Dublin’s Voodoo Lounge has played host to more than a few memorable nights. Such as the night thrash metal legends, Sacred Reich, returned to the Emerald Isle in support of their first album in over twenty years’ Awakening’. A night demonstrating all that was and all that still remains when it comes to Sacred Reich. As well as all that which is sure to flourish. Providing they don’t extinguish their own flame. Reunited with original drummer Dave McClain (ex-Machine Head), as well as enlisting fresh blood in guitarist Joey Radziwill, Sacred Reich came armed and ready with a set built to destroy. And it did. Until some unsolicited preaching reduced what was a roaring fire to a hopeful ember clinging for dear life to an exhausted wick.
Direct descendants of the evening’s headliners, and the first opening act were Dublin’s own thrash metal outfit, Psykosis. Relentless energy coupled with irresistible charm, alongside air tight musicianship working effortlessly in tandem with an unassuming, yet meticulous craftsmanship: Psykosis had done the hard work and homework. Their sizeable audience being a testament to this. With a thirst for blood, banter, and pints, Psykosis delivered unapologetic thrash metal in the best way possible.
Leading into a heavy dose of retro-manic regurgitation, Night Demon, while solid in their execution and buzzing off their own performance, echoed the legends yet ceased to produce anything legendary of their own. If their energy and charisma cannot be faulted, their lack of originality certainly can. We, too, may love Thin Lizzy and Motörhead, but we already have those t-shirts. If it might be hard to dislike Night Demon, they make it very easy to decided whether you’d want to catch them live again.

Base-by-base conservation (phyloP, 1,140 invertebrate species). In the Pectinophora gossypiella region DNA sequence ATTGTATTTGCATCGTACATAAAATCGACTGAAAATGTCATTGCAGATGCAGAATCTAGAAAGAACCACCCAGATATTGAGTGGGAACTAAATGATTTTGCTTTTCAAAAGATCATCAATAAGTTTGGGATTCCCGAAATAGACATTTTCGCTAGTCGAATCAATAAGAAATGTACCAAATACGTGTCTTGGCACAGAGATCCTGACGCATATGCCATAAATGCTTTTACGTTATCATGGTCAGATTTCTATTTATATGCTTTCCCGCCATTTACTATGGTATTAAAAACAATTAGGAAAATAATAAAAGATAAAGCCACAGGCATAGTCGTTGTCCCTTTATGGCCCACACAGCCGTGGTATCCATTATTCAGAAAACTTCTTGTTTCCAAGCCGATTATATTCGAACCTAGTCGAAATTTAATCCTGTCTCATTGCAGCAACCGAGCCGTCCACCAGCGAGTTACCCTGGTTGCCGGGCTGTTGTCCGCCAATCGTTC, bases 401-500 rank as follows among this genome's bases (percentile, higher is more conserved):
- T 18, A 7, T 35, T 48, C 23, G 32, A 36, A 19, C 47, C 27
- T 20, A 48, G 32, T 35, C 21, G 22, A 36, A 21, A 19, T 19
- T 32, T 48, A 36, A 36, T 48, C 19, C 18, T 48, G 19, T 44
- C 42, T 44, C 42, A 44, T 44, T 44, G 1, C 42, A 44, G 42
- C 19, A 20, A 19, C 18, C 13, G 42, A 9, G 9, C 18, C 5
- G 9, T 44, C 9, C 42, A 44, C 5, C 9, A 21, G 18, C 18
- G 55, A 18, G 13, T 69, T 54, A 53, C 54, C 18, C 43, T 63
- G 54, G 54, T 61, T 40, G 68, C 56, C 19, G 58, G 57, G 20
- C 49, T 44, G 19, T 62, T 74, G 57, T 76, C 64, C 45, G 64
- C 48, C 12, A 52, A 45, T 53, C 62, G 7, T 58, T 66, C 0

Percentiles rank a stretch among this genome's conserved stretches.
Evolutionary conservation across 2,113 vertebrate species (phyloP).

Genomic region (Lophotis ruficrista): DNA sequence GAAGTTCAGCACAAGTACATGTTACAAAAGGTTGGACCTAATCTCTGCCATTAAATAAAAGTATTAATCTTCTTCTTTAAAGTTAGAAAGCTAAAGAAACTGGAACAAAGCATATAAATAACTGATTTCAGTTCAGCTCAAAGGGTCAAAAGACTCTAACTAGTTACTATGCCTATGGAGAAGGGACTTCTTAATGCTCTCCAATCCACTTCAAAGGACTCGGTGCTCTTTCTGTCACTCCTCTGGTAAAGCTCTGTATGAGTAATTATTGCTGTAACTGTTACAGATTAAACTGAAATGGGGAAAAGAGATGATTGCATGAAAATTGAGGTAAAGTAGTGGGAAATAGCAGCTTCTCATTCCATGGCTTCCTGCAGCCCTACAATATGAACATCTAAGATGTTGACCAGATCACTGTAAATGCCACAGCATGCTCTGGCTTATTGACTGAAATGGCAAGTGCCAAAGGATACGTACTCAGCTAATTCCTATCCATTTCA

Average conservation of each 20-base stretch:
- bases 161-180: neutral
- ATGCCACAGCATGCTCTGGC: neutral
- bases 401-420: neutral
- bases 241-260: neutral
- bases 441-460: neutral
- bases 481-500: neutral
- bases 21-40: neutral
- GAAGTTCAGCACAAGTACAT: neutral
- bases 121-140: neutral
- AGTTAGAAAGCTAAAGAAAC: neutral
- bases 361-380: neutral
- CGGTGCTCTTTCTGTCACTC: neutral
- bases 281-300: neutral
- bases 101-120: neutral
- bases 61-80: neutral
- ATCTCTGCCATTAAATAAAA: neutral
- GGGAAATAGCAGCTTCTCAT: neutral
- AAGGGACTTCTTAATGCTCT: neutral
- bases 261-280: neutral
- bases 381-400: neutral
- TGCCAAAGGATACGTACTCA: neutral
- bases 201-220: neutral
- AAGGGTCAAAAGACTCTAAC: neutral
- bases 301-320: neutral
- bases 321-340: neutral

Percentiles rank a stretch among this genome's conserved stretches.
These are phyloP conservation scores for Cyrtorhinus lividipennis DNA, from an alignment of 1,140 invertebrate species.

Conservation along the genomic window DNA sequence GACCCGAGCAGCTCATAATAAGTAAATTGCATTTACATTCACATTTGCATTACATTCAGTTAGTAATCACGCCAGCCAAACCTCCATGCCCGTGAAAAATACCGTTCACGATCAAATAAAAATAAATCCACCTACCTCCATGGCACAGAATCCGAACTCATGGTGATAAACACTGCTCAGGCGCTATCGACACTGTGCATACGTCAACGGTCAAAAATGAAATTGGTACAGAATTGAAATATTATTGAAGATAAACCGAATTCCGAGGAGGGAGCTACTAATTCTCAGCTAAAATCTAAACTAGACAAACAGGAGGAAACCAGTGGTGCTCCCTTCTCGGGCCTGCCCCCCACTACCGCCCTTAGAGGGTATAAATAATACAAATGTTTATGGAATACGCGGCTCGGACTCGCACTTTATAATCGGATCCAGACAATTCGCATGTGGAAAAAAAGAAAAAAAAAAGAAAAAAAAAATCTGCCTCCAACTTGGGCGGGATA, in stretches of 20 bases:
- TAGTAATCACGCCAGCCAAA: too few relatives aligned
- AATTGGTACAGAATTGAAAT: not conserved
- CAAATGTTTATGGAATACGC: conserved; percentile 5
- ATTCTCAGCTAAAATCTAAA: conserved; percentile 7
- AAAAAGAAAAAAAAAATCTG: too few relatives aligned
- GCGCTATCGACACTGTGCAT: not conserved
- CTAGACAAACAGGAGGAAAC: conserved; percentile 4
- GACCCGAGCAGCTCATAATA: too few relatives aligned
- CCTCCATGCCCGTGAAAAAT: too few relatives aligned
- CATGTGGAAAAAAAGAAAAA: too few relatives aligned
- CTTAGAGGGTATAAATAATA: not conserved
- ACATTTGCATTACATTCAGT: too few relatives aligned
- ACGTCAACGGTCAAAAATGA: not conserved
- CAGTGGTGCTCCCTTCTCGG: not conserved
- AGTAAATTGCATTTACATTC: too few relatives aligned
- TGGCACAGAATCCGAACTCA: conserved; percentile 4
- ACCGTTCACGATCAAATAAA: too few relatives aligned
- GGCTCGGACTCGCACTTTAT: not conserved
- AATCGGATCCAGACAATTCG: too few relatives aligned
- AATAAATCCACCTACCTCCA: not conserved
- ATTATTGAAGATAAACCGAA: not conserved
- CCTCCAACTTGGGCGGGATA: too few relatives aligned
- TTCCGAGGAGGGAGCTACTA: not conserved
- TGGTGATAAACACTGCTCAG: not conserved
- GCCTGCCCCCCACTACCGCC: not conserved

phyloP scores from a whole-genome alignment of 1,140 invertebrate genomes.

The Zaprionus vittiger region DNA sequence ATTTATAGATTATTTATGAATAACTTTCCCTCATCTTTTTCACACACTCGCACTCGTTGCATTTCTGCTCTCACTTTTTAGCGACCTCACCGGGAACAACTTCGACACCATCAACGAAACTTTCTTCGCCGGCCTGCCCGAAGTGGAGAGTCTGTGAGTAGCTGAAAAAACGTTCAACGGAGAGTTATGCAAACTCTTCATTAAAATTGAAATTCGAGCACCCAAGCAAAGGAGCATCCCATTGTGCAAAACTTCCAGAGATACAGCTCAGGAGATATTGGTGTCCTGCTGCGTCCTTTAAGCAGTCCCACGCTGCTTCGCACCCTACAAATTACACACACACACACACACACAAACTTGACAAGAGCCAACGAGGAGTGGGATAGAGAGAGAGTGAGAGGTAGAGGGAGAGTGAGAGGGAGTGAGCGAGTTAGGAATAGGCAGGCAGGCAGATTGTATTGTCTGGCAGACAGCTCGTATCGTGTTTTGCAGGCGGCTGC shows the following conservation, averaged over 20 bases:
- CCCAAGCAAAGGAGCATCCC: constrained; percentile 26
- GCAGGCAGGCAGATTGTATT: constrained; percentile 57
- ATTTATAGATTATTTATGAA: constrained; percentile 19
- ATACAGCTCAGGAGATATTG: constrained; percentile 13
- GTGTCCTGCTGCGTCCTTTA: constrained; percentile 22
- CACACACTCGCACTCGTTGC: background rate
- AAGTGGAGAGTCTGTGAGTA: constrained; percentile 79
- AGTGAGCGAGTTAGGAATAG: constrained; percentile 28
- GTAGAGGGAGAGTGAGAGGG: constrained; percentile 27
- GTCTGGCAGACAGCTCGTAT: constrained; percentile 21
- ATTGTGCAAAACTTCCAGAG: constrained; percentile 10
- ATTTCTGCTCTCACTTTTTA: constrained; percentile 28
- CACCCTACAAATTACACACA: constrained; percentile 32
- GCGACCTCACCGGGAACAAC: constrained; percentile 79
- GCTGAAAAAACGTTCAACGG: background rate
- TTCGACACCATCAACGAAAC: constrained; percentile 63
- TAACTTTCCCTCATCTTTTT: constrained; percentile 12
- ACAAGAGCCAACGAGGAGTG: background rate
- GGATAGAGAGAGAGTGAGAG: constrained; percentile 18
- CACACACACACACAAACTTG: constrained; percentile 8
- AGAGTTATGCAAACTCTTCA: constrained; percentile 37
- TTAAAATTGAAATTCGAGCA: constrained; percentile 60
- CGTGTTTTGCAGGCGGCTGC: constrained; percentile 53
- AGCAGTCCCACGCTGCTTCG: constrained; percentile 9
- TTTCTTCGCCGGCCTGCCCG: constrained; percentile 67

Often when describing the opening moments of a show, phrases like “the place erupted”, and “all hell broke loose,” or “the crowd went wild,” serve as a convenient segway to depict something that was often far less unhinged. But not on this occasion. As Sacred Reich took to the stage, a greatest hits of epic opening moments saw all the depictions listed above being justifiably deserved as they catapulted the night into full swing. Iconic numbers such as “Divide and Conquer”, “Awakening”, “Free,” and “The American Way,” possessed the full capacity audience, and with little to no effort sent them flying into beautiful anarchy.
In a venue so tight that a carefree spat of hula-hooping could prove potentially fatal, some heavy moshing and five crowd surfers at any one time revived a wonderful sense of the lost art of heavy metal danger. At any minute crowd members were thrown into the air, propelled onto the stage, crashing hard before getting back up and stage diving back into a sea of their peers, Front-man/bassist Phil Rind, and veteran guitarist Wiley Arnett, couldn’t help but smile. In fact, they seemed to welcome it. And had the band-to-crowd banter ended here it would have been ideal. Instead, preachy anecdotes around “partying on a school night,” why “work shouldn’t exist,” and other cliched, politically motivated jargon killed the mood almost as effectively as telling your one night stand you can’t wait to meet their parents right in the middle of carnal pleasures. The raptures of a few hundred quickly declined to a boisterous handful, with their earlier, much beloved antics never quite being resurrected.
The night may have offered but a glimpse, yet when they hit their stride, Sacred Reich created moments that epitomise the beauty of thrash metal. A wild performance wholly indulged in by an audience who were ready, and willing, to follow them into the dark. Yet if these undisputed legends want to end on a bang rather than a whimper, it would be in the best interest of all involved to leave the “thrash metal Bono” personas backstage.